Hilton Kramer, the art critic and founding editor of The New Criterion who died at age 84 earlier this week, rather enjoyed his own reputation for being fearsome and formidable. Take a look at the back cover of his essay collection The Revenge of the Philistines (1985) where Kramer presents himself to the world as a very severe killjoy, almost like a caricature of the critic as hanging judge. “Would it kill him to crack a smile?” a friend asked when he saw that photo. (The photo is pasted above).
Yet as off-putting as he could seem from afar, Kramer enjoyed many close collaborators and admirers, who are already bearing witness to his virtues. Since others writers are making the case on behalf of Kramer, I want to enter a few dissenting notes about his writing and public presence.
Back in his salad days in the early 1950s, Kramer’s big break came from publishing in Partisan Review and he saw himself as heir to that magazine’s stance of being both politically and aesthetically engaged. Unfortunately, his politics were absurd. He started off as a cold war liberal (with perhaps a few social democratic sympathies). In the early 1960s even served as art critic for The Nation, an alliance that both he and the magazine would later regard with bemused puzzlement. In reaction to the turmoil of the late 1960s Kramer became a very fierce and unbending neo-conservative, of the sort that prefers ideological purity to any acknowledgement of reality.
In a 1987 essay on Sidney Hook, Kramer with his characteristic obtuse overconfidence argued that Mikhail Gorbachev was a far bigger threat to the free world than Joseph Stalin had ever been. “Under Stalin, both the military power of the Soviet Union and its vast espionage apparatus were seen to constitute a danger to every non-Communist society in the world – yet Gorbachev commands a far greater war machine than any Stalin ever had at his disposal, and if recent revelations are any guide, a no less effective espionage network,” Kramer asserted. “By every significant measure, the Soviet Union is a far more formidable adversary today than it was forty years ago, and one of the things that makes it more formidable is its unbroken record of conquest in the intervening years. It already enjoys an unchallenged hegemony in more parts of the world than it did forty years ago, and the momentum of its drive to seek further conquests shows no sign of abatement.” Equally in keeping with his impervious intellectual manner was the fact that when Kramer reprinted this essay in his 1999 collection The Twilight of the Intellectuals he carefully excised this passage, displaying an appropriately Soviet willingness to re-write history.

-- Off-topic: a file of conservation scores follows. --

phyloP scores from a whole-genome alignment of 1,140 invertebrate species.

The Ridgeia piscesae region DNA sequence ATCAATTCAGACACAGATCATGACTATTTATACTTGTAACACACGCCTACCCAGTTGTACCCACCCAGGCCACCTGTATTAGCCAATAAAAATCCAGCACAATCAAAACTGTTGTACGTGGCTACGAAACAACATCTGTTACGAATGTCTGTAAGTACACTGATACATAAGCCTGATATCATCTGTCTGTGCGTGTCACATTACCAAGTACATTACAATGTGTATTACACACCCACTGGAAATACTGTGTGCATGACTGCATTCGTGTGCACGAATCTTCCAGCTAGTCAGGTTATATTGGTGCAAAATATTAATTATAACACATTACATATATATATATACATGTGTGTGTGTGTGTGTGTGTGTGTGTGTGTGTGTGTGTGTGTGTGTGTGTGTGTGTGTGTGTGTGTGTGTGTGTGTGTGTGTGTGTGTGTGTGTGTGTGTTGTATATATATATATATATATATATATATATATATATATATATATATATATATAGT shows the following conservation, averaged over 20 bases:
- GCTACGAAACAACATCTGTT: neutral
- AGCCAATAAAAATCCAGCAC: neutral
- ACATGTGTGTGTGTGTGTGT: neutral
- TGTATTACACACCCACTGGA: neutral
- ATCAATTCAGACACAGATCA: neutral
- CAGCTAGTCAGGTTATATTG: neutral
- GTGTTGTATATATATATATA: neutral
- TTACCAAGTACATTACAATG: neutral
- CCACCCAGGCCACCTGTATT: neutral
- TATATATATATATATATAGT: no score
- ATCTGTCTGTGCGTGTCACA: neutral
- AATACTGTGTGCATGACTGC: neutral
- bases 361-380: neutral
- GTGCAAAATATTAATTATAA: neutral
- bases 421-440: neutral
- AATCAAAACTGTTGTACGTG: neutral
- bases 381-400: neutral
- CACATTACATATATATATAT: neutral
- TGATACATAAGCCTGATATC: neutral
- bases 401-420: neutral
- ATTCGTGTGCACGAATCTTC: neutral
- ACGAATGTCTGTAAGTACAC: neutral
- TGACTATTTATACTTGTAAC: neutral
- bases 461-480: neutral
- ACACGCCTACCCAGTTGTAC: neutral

The same perverse ideological prism that allowed Kramer to see Gorbachev as worse than Stalin also made him regard the various social movements of the 1960s (feminism, gay rights, the civil rights movement, the anti-war movement, environmentalism) as agents of subversion and destruction rather than attempts, however partial and flawed they might be, to build a more decent and equitable society.
Perhaps the worst part of Kramer’s worldview was his rigid gender politics, which infected his criticism with an intellectually debilitating homophobia and sexism. Kramer, of course, would have rejected any account designation of himself as a homophobe and sexist. As he once told New York magazine, “Some of the people I’ve been closest to in my life have been homosexuals.” But whatever his personal conduct might have been, as a public figure Kramer stood in steadfast opposition to the idea that gays should be open and equal citizens in a democratic polity. He did this moreover not by making any rational arguments against gay equality but by constantly and snidely assuming that the very practice of gay sex was naturally repugnant to all right-thinking people.